Due to the coronavirus pandemic, many pupils in the United States started the school year by learning from home. This could put a strain on your home wireless network because many parents continue to use it as their office.
Even if you’re fortunate enough to have enough smartphones, tablets, or computers to go around, having everyone online at once could seriously tax your Wi-Fi.
Students should make sure they have fast wifi connections for online learning, just as parents don’t want stuttering video on Zoom conference calls with clients and coworkers.
Let’s face it, we also rely on speedy connectivity for leisure activities like binge-watching TV shows on Netflix or playing a game of Fall Guys with 59 other players online.
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Fortunately, there are some simple steps you can do to increase the speed, coverage, and general performance of your home network, as well as a new wireless standard called Wi-Fi 6 that you should be aware of.
Using your router’s channel
The two frequencies used by modern Wi-Fi routers are 2.4 GHz and 5 GHz. Finding the optimal option for your circumstances can increase the reach, speed, and dependability of your network.
Devices operating on the 5 GHz band reduce interference between 2.4 GHz devices in the home, such as cordless phones, microwaves, and baby monitors. Although the 2.4 GHz frequency can transmit signals over longer distances than the 5 GHz frequency, 5 GHz-connected devices run at a quicker rate.
You can select your preferred frequency when connecting your devices to your network (needed only once).
Examine your ISP.
If your internet service provider isn’t providing you with fast speeds, even if you have the fastest router in the world, it won’t be much help (ISP).
If your budget allows, be sure you’re getting the quickest speeds your ISP has to offer, especially if you frequently have many devices connected to the network at once and enjoy streaming video and playing online games. The download and upload speeds and the amount of data you are permitted to use each month typically increase with the amount of money you pay. (If your ISP gives unlimited data, that’s what you should do.)
Ask your ISP to confirm that the modem you rent or buy from them is the best model they have if it has been a while since you upgraded it.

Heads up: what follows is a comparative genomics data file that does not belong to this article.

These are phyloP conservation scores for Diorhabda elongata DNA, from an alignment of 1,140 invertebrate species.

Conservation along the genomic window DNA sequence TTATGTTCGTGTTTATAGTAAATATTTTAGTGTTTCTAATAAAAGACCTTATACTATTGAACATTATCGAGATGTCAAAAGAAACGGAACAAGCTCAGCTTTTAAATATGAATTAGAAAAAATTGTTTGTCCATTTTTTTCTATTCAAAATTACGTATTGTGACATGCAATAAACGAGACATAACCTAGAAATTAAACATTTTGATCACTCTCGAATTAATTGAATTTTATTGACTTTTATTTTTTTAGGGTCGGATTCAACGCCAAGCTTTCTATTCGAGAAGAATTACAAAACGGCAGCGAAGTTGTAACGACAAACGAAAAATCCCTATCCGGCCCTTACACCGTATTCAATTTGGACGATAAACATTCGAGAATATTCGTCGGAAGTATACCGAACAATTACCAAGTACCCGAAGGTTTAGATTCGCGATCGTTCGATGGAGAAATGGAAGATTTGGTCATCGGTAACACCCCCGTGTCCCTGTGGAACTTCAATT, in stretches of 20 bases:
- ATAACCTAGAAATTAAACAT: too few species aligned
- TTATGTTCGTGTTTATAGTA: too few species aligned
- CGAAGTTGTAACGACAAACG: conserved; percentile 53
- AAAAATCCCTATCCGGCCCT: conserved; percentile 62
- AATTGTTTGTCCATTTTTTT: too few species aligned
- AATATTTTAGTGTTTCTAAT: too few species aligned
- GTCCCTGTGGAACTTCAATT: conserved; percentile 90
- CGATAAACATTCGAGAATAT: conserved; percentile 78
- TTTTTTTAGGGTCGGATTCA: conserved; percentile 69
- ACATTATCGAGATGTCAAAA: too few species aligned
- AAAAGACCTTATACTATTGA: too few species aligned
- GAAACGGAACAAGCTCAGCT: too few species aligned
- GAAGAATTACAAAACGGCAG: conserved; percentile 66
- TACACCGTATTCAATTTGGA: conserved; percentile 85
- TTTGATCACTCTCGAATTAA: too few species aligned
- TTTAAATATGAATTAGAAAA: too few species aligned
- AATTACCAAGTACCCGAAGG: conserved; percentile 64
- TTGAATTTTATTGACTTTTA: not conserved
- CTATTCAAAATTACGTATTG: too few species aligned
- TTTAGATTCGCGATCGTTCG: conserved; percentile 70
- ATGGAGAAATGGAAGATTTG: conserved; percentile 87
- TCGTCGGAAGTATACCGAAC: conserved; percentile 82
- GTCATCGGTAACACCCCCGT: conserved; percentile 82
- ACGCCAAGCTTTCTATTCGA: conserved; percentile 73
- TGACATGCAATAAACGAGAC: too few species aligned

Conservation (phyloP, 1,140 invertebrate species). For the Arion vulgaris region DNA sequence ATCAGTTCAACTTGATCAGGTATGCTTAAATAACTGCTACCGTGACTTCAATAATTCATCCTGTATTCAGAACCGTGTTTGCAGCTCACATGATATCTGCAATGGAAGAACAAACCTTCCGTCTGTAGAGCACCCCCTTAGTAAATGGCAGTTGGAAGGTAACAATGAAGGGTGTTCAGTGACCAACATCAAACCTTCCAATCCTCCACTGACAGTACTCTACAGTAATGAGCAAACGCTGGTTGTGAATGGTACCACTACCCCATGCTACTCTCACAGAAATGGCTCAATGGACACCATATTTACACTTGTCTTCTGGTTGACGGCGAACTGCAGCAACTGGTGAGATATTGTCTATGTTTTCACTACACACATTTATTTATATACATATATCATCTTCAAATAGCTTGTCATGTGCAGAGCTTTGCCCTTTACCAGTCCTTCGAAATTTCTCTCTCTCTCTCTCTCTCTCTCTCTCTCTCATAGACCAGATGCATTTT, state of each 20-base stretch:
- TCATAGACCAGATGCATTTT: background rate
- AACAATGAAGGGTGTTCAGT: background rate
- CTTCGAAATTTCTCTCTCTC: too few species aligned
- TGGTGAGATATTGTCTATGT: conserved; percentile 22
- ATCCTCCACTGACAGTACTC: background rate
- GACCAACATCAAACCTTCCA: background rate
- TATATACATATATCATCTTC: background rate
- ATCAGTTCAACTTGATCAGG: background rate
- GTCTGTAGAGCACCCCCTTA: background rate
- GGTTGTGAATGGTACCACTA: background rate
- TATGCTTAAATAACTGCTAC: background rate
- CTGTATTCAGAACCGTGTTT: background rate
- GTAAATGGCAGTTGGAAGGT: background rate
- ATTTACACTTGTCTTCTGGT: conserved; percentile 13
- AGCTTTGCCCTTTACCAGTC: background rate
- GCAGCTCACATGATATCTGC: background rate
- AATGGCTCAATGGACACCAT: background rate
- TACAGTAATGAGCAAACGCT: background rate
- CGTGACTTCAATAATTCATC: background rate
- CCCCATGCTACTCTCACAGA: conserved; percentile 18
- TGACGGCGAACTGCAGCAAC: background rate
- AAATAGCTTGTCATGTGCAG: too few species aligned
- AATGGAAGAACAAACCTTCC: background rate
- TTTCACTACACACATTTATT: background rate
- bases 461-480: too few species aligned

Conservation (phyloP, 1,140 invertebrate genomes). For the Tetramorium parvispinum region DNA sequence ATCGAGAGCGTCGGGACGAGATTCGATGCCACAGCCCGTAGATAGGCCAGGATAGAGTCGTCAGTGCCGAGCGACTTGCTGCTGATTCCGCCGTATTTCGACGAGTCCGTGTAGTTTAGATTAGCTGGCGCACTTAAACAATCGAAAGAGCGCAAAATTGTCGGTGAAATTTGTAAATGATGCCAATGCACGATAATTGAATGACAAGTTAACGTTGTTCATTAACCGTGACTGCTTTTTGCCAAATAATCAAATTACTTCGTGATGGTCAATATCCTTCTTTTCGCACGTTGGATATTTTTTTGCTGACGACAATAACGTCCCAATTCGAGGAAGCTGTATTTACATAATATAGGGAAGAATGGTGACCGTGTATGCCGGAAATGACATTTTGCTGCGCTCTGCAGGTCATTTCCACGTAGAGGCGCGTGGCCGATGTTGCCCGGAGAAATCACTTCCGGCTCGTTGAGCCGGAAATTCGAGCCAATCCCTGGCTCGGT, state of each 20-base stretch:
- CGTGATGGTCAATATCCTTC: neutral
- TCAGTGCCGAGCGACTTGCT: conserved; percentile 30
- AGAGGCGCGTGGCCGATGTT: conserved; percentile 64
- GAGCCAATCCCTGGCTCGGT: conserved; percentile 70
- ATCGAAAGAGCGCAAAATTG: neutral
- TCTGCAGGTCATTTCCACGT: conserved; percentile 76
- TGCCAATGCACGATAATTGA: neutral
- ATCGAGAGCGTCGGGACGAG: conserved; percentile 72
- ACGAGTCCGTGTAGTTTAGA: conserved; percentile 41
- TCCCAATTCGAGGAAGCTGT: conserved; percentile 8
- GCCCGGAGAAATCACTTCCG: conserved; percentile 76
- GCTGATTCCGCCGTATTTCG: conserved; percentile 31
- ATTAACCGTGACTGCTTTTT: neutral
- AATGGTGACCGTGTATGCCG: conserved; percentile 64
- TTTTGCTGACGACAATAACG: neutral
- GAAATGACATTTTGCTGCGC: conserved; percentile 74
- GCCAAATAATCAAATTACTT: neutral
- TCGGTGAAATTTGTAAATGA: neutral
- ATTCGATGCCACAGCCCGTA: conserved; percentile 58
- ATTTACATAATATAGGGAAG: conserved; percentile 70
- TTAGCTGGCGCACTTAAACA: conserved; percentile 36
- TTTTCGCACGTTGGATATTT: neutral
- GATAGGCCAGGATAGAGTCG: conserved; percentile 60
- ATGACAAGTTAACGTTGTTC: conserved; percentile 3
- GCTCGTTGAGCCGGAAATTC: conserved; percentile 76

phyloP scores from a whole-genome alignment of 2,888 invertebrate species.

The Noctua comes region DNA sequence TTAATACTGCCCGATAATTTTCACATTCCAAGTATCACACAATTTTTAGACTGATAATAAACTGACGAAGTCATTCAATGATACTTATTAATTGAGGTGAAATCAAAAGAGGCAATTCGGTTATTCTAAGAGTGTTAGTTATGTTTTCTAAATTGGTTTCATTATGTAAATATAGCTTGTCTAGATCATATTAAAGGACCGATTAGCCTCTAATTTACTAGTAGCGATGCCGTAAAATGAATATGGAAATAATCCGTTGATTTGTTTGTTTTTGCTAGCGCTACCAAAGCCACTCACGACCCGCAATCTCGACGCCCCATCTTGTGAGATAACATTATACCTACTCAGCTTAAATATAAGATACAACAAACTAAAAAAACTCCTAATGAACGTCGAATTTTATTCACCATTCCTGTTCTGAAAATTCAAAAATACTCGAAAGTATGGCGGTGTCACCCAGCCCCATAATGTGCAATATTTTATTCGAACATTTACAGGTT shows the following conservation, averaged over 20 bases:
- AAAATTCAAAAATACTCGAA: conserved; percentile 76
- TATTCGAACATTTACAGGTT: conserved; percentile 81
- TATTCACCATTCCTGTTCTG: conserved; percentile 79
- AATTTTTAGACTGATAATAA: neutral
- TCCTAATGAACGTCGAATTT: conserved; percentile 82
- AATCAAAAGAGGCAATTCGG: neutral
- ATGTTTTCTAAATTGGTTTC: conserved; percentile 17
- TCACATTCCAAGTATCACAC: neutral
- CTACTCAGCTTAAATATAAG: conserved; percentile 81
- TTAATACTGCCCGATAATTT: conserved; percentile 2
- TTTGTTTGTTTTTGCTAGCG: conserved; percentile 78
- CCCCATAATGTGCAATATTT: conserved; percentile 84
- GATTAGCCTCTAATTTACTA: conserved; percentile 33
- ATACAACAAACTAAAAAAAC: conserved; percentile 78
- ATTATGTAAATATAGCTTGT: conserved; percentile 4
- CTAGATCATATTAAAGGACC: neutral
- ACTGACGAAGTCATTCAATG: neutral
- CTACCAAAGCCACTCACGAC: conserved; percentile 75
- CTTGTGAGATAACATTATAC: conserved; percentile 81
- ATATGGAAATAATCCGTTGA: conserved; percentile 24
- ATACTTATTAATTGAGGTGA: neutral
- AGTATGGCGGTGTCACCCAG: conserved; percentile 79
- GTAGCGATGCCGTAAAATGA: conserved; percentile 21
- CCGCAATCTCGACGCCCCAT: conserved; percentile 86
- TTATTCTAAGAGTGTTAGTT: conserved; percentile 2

Location, place, place
The next step is to check that the location of your router, which provides wireless internet access, in your home is ideal.
For the best reach, keep it on the main or top level and near the centre of the home. If you have a router, avoid leaving it there because it will be difficult for devices in other parts of the house to connect to it. In connection with that, don’t hide the router in a cabinet or a corner of your house just because you don’t like the way it appears. Keep it open instead for optimal coverage inside and outside of your home. Ensure that it is off the ground and sitting on a desk or bookshelf.
Additionally, keep the most recent firmware available for download on your wireless router current.
A wireless update called Wi-Fi 6
Whenever you decide to replace your router, make sure to buy a Wi-Fi 6 model.
Without going into too much detail, Wi-Fi 6 (also known as 802.11ax) is capable of transmitting wireless signals more effectively than earlier generations, such as Wi-Fi 5 (802.11ac) and Wi-Fi 4. (802.11n).
There are several interesting (but complex) technologies at work here, including acronyms like OFDMA and MU-MIMO, but all you need to know is that they lead to quicker upload and download rates in addition to supporting a large number of concurrent devices on the network.
Build a Mesh
In some rooms of a larger home, Wi-Fi performance could be subpar. As these routers also offer “access points” (also known as “bases” or “hubs”) that you can position about the house to spread quick and reliable speeds to every room, a “mesh” system is excellent in this situation.
In order to cover a larger area, these hubs frequently connect wirelessly with one another as well as with the router. Your Wi-Fi-enabled devices will automatically join the closest and strongest signal, so you don’t need to alter the network name as you would with a “repeater” or “extender,” an earlier method of extending Wi-Fi.
A mesh system implies you’ll probably have access to your Wi-Fi outside if you have a front porch or backyard. The best location to plug in these hubs across the house is typically shown to you through a companion app.